“The recent anniversaries of the civil rights movement have left me awash in memories, some of adolescent disappointment and impatience to make my own decisions, some more poignant….
“Freedom Summer was all about voting. In 1964 Mississippi, voting-eligible black citizens were required to fill out a 21-page application and answer a question about any of the 285 sections of the state constitution to the satisfaction of the white registrar. The state, not surprisingly, had the lowest percentage of black voter registration of any state in the country. Plagued by intimidation and deadly violence all summer, the volunteers of Freedom Summer did not succeed in registering many voters, but they did catapult the injustices in the south to daily media coverage, much of it vividly moving. I was not there, but I was mesmerized by the black and white film and the horrifying sounds. For so many people, including myself, it was a political awakening to the evils of racism….
“It took me 40 years after that to focus my legal career on voting rights. Astonishingly, we are fighting discriminatory voting laws all over again, albeit on a much more subtle level. It seems that every move toward racial equality has been met with an equal and opposite move backward….But having seen it all before, I am impatient. I can only hope that it won’t be another 50 years before the demagoguery is ended once and for all.”
Read more of Ms. Rogers’ story at the American Constitution Society blog.
One year ago, the U.S. Supreme Court struck down Section 4(b) of the Voting Rights Act, gutting the preclearance requirements of the Act. The Court’s main criticism of Section 4(b) was that its coverage formula, used to determine which states and local jurisdictions needed preclearance for voting changes per Section 5, was out of date. Fortunately, the Court invited Congress to step in and enact an updated coverage formula. An updated, modern coverage formula is necessary to allow the Voting Rights Act to continue to combat discrimination before a person’s rights are actually violated.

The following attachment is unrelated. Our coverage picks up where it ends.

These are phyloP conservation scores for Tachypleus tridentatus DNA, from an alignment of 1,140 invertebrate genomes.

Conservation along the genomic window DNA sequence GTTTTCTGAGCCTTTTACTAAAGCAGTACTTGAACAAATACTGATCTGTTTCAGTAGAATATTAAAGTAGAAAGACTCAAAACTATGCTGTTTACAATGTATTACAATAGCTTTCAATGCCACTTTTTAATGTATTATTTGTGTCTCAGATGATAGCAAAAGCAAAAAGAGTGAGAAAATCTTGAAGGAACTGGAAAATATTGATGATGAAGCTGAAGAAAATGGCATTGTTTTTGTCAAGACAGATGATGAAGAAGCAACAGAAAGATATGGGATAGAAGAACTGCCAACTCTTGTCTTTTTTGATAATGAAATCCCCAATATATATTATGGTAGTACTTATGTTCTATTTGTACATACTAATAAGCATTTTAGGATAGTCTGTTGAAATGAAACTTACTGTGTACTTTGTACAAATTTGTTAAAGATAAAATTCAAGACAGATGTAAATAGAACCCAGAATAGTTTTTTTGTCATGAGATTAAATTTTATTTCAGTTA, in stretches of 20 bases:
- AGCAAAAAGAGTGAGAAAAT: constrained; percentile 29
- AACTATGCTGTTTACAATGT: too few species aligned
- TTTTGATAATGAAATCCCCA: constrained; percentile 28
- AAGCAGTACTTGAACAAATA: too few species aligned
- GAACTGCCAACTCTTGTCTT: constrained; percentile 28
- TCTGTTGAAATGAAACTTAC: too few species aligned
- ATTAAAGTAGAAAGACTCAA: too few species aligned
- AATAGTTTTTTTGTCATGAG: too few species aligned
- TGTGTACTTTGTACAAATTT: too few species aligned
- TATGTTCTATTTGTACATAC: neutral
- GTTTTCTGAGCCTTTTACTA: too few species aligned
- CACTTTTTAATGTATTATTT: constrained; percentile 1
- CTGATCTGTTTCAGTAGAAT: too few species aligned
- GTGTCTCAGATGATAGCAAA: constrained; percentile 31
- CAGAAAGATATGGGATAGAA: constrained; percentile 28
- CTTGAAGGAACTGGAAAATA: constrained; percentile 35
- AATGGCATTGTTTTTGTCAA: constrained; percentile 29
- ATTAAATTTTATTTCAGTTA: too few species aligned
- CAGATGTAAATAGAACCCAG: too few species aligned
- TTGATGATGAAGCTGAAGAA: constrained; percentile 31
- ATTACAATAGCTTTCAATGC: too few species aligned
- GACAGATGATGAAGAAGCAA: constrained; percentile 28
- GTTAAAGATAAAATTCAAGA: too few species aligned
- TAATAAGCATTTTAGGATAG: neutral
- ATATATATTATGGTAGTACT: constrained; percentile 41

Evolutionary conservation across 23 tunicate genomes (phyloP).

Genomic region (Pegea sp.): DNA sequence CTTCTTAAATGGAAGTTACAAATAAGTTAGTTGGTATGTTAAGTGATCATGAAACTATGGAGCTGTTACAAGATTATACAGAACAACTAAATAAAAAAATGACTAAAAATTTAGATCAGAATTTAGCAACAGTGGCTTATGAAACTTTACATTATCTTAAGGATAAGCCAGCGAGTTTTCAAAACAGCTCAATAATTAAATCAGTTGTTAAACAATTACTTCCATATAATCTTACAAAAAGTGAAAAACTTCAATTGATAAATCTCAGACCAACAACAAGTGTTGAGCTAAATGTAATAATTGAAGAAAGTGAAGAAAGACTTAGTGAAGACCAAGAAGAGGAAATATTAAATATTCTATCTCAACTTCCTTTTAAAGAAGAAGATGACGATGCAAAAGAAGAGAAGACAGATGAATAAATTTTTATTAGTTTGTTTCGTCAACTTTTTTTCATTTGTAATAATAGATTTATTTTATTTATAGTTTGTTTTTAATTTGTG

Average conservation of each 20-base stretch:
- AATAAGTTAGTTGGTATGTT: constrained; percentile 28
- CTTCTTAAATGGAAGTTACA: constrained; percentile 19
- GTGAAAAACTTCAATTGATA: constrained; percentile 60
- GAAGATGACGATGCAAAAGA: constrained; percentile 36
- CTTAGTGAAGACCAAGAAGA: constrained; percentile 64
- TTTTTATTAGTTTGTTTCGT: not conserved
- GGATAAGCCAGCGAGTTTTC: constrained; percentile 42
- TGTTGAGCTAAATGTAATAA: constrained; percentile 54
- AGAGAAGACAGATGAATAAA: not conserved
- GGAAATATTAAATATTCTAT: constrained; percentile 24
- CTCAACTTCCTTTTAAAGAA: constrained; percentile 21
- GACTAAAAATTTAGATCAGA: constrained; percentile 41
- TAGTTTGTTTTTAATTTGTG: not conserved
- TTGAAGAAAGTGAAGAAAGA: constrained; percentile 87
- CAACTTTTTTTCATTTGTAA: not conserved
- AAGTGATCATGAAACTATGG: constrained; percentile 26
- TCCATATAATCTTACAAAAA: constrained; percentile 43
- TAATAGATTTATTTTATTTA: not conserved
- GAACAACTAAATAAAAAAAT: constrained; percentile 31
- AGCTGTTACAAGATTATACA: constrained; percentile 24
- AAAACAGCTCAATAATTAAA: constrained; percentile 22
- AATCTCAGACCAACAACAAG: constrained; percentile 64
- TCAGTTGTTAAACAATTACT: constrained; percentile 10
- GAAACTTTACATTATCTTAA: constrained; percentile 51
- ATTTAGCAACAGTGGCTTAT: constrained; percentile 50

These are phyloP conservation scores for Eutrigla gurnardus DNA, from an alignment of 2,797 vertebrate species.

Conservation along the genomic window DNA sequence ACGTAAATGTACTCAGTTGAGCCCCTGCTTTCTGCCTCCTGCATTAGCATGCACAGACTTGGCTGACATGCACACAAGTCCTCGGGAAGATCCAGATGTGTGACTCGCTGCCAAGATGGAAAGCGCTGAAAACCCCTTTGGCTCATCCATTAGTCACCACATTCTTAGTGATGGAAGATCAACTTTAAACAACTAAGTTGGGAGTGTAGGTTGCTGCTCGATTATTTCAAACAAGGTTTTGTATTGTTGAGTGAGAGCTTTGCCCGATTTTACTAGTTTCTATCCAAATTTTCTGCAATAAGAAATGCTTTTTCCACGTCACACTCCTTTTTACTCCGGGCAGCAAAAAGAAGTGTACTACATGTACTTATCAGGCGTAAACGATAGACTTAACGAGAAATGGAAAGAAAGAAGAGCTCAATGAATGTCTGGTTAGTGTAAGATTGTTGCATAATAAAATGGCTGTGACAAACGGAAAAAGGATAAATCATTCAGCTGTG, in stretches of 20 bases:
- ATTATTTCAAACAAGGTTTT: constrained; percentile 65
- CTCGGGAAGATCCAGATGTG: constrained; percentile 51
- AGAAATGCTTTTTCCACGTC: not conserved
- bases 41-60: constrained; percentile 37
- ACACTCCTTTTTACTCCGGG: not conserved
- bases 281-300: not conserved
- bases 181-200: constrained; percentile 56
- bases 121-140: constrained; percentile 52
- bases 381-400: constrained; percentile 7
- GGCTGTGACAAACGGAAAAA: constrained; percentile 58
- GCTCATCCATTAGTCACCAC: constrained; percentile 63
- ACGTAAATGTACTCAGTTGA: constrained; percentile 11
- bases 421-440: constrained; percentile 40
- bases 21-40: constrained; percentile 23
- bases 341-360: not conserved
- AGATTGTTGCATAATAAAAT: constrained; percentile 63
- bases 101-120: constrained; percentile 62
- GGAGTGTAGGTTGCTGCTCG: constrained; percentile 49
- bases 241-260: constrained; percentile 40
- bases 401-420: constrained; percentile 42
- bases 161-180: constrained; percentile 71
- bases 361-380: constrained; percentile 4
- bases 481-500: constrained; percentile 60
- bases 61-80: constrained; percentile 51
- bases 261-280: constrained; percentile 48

Congress’s approval ratings are at all-time record lows. Americans have lost faith in our elected officials. The public no longer believes that Congress can get past the partisan gridlock plaguing our nation and achieve anything of substance. However, members of Congress have been given an historic opportunity to redeem themselves in the eyes of the American people. They can prove that the system can still function, that they can come together across the aisle to make our democracy work for every citizen.
Gillibrand announced plans to introduce an online voter registration bill to allow citizens to register to vote on their “computers, smartphones, or tablets,” a policy that is gaining more bipartisan attention in recent years.
WASHINGTON, DC – Today, as the Senate confirmed the appointment of Sylvia Mathews Burwell to head the U.S. Department of Health and Human Services (HHS), the leadership of the Congressional Progressive Caucus (CPC) sent Secretary Burwell a letter emphasizing the importance of properly incorporating voter registration services into the federal Exchanges created under the Affordable Care Act (ACA). (The letter may be read here.)